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One-of-one NISMO Nissan Skyline GT-R R33 LM for sale

Words: Nathan Chadwick | Photos: HJA Group

Any Nissan Skyline GT-R is hot property right now, as the 25-year ‘show and display’ ruling gets ever closer for the iconic R34 model.

However, it’s not just the last of the line Skyline GT-Rs that cause JDM enthusiasts to get hot under the collar. While the R33 model isn’t as universally loved as the groundbreaking R32 iteration, nor the R34, certain models stick out – and you’re looking at one of those. It’s a Nismo 400R – one of just 44 made, and just one of one built in this specification. We’ll come to that in a moment, but first let’s look at the reason for its existence…

NISMO 400R has direct links to firm’s Le Mans efforts in the mid-1990s.

The NISMO 400R took its inspiration from Nissan’s attempts at Le Mans in 1995 and 1996. The mists of time – and the heroics from a certain Woking-based hypercar manufacturer – have perhaps obscured Nissan’s achievements in the great race. Although firmly the best of the rest behind four McLaren F1s in the LMGT1 class in 1995, car 22 finished a creditable tenth overall with Hideo Fukuyama, Masahiko Kondo and Shunji Kasuya behind the wheel, beating several Ferrari F40s, a McLaren F1 and, critically, a Toyota Supra GT LM, while both GT1 Honda NSXs failed to finish.

The following year was less successful, with one car failing to finish. With a more competitive LMGT1 class, Kazuyoshi Hoshino, Masahiro Hasemi and Toshio Suzuki could finish only 12th in class and 15th overall, but they were the first Japanese entry home.

RB-X GT engine puts out nigh-on 400bhp; straight-six is twin turbocharged.

To celebrate the car’s achievements, NISMO built a road car heavily related to the racing car. The familiar 2.6-litre RB26DETT straight-six found in most Skyline GT-Rs was removed and replaced with a RB-X GT engine derived from the Le Mans cars, after engineering work by the motor sport department of Nissan’s powertrain hub, Reinik. The bored and stroked block is said to produce 395bhp at 6800rpm and 347lb ft at 4400rpm; the former was a hefty increase over the published standard Skyline GT-R’s oomph of 276bhp, although this figure was what the Gentleman’s Agreement among Japanese manufacturers subscribed to – it’s believed most Skyline GT-Rs put out around 330bhp.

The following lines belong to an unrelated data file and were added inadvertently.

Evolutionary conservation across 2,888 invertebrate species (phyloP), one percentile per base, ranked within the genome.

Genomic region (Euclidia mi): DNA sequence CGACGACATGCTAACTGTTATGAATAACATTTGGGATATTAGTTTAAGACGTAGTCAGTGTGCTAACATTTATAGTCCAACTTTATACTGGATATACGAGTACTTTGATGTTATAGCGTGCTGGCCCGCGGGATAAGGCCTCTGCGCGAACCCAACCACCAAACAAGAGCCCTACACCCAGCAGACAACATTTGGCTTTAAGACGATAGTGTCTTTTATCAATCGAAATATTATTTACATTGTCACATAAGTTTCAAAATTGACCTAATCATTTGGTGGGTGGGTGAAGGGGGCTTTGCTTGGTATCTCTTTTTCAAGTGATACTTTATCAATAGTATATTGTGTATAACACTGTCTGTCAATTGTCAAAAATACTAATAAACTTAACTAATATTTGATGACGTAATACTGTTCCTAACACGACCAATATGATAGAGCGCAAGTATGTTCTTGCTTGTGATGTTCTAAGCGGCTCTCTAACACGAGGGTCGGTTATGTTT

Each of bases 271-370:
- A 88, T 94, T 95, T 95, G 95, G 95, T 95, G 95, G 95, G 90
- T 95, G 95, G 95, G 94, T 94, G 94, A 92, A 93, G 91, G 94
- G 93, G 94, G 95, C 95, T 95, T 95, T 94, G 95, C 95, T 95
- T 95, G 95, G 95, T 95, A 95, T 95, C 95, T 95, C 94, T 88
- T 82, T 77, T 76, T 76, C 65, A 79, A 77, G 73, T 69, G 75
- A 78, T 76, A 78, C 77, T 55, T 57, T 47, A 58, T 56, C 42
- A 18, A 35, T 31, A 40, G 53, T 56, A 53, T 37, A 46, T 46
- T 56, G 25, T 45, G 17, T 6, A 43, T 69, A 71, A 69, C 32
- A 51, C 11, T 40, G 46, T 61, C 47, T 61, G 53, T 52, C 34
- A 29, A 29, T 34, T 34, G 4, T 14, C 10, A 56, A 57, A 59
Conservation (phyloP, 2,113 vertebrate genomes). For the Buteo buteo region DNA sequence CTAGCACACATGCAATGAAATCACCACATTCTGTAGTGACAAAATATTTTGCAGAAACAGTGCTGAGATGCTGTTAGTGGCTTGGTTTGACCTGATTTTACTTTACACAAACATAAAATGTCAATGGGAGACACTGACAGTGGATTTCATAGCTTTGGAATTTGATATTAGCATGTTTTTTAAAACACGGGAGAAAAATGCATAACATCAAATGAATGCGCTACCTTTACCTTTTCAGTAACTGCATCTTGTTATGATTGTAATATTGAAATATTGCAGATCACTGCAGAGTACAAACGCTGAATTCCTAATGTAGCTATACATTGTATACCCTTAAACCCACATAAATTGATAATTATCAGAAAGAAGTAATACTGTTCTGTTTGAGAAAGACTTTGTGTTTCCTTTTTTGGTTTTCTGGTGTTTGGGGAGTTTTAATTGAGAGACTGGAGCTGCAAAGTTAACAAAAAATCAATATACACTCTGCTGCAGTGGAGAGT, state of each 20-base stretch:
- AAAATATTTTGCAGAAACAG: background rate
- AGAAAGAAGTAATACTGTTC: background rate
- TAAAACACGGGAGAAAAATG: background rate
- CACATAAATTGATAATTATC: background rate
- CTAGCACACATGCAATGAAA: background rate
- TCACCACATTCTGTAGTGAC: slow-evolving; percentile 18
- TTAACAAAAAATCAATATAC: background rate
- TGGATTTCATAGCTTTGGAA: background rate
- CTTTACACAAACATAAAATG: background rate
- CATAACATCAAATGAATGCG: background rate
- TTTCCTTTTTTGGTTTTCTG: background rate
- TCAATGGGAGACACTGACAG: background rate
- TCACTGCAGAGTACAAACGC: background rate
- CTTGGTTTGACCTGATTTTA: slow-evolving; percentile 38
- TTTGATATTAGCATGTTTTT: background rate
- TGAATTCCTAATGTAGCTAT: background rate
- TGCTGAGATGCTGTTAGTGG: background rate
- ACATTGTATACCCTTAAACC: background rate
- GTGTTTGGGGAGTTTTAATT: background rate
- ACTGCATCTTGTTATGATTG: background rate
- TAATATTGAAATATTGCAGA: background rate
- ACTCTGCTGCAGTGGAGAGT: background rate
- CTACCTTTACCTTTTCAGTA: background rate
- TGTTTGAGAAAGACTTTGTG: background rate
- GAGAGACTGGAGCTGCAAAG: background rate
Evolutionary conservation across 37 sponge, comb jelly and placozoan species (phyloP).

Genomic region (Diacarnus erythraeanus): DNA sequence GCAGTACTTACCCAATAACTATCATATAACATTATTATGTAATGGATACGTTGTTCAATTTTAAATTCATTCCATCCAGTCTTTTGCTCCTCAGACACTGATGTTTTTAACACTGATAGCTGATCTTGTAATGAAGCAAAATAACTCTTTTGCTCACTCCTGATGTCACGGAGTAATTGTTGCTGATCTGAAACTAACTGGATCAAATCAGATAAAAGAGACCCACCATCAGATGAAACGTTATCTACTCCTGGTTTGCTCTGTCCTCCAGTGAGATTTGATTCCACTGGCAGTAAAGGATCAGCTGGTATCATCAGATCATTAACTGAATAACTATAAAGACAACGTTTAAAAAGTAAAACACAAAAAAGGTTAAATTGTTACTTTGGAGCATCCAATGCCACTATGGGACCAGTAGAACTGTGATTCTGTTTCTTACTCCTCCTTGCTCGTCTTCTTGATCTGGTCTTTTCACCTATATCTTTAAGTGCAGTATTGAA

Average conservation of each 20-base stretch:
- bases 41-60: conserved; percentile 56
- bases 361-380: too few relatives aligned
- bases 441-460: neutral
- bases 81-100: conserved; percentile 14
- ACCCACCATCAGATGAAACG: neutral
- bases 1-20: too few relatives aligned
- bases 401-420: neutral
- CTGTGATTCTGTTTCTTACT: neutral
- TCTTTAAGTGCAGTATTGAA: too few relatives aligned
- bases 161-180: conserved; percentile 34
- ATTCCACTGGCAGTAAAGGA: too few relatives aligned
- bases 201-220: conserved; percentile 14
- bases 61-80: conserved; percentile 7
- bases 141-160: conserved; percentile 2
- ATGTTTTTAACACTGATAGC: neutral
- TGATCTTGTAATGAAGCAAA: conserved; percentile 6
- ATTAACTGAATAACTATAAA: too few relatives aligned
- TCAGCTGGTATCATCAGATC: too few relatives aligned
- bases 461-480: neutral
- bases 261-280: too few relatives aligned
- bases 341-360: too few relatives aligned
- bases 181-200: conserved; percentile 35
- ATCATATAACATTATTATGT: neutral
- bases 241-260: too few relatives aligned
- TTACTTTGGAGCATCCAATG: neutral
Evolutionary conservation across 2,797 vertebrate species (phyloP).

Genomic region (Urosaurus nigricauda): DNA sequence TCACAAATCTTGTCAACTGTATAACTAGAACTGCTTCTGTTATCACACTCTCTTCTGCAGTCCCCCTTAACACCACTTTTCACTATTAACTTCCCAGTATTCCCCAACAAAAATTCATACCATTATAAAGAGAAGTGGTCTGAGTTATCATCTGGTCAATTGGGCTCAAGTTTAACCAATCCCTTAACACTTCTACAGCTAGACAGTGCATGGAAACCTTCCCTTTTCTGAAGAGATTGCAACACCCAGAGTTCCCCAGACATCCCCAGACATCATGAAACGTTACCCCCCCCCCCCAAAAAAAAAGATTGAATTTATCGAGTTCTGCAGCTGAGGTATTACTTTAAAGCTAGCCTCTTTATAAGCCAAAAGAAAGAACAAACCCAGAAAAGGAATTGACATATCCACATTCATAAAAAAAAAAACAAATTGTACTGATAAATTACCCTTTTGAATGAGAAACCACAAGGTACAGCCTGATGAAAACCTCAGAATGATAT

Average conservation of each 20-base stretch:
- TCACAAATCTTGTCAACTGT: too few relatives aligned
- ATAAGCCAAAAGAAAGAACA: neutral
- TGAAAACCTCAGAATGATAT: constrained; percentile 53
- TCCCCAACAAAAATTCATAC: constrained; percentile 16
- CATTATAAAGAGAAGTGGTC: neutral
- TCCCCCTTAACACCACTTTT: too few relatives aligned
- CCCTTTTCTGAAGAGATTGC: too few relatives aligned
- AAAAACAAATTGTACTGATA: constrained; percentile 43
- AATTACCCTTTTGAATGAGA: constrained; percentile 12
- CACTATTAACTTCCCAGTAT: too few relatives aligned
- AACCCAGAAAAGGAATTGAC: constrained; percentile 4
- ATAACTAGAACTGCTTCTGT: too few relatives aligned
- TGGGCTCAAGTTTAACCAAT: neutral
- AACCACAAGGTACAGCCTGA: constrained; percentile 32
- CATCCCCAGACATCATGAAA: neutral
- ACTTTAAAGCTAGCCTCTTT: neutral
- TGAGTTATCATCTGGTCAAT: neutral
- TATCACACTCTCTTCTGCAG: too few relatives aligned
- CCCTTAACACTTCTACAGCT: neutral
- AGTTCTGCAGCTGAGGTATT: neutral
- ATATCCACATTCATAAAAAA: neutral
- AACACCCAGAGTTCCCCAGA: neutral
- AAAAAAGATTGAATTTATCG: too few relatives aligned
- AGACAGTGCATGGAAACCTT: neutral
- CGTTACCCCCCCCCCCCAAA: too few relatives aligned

Further engine modifications include a more robust crankshaft, larger exhaust manifolds, high-lift camshafts, forged 87mm pistons, stronger condos, upgraded oil system and a raised redline – to a vertiginous 9000rpm. The turbos were replaced with N1-spec items, while the intercooler was enlarged. A twin-plate clutch replaced the standard item. While a top speed is unknown, the twin-turbocharged straight-six could zip the car to 60mph in four seconds.

Carbonfibre bonnet and rear spoiler augmented by carbon driveshaft.

To contain the extra power and torque, and lighten the car, Nismo fitted a carbon driveshaft (cutting weight by 50 per cent), a strut brace crafted from titanium, an adjustable carbonfibre rear wing and bonnet, and forged three-piece alloy wheels. The track was widened by 50mm, meaning a much wider rear bodywork that also allows for greater coolings. The NISMO 400R sits 30mm lower than standard Skylines, and rides on stiffer bushes and Bilstein dampers. The car retains its active limited-slip differential and rear-biased ATTESA E-TS Pro all-wheel-drive system.

It’s a very rare car, and asking prices have accelerated almost as quickly as the car itself. HJA Autos is currently retailing a ‘normal’ NISMO 400R for £1.6m, as we’ve reported on before. The car you see before you is even more special, however.

This car is the only NISMO 400R to use an R33 GT-R LM as its basis.

That’s because NISMO wasn’t the only part of the Nissan empire to celebrate its Le Mans exploits. Nissan itself brought out the LM limited edition in May 1996 to celebrate NISMO’s entry into the race. Just 188 were made, all finished in Champion Blue (BT2). Production was split between 86 normal GT-Rs and 102 V-Spec models. Exterior hue aside, changes included a bonnet splitter lip, trim additions on the C-pillars and a carbon rear spoiler blade. Prices for these are getting on for R34 GT-R money, with £185,000 necessary for one example from HJA Autos.

400R additions inside are relatively subtle.

This makes this combination of rare things, very rare. In fact, it’s believed that this is the only R33 GT-R LM to be converted to NISMO 400R specification. Details on the car are scarce, but it is the 31st car built on a V-Spec LM Limited base, and still features its original factory Champion Blue paintwork. It’s covered 56,665km, and comes with its original NISMO book and 400R key.

HJA Autos has yet to release a price for the car, but given a ‘normal’ NISMO 400R will set you back £1.6m, you can expect to pay somewhat more… More details can be found here.

The only NISMO 400R believed to be built on an GT-R LM Limited base.

Rear track was extended by 50mm, with wider bodywork fitted to suit.

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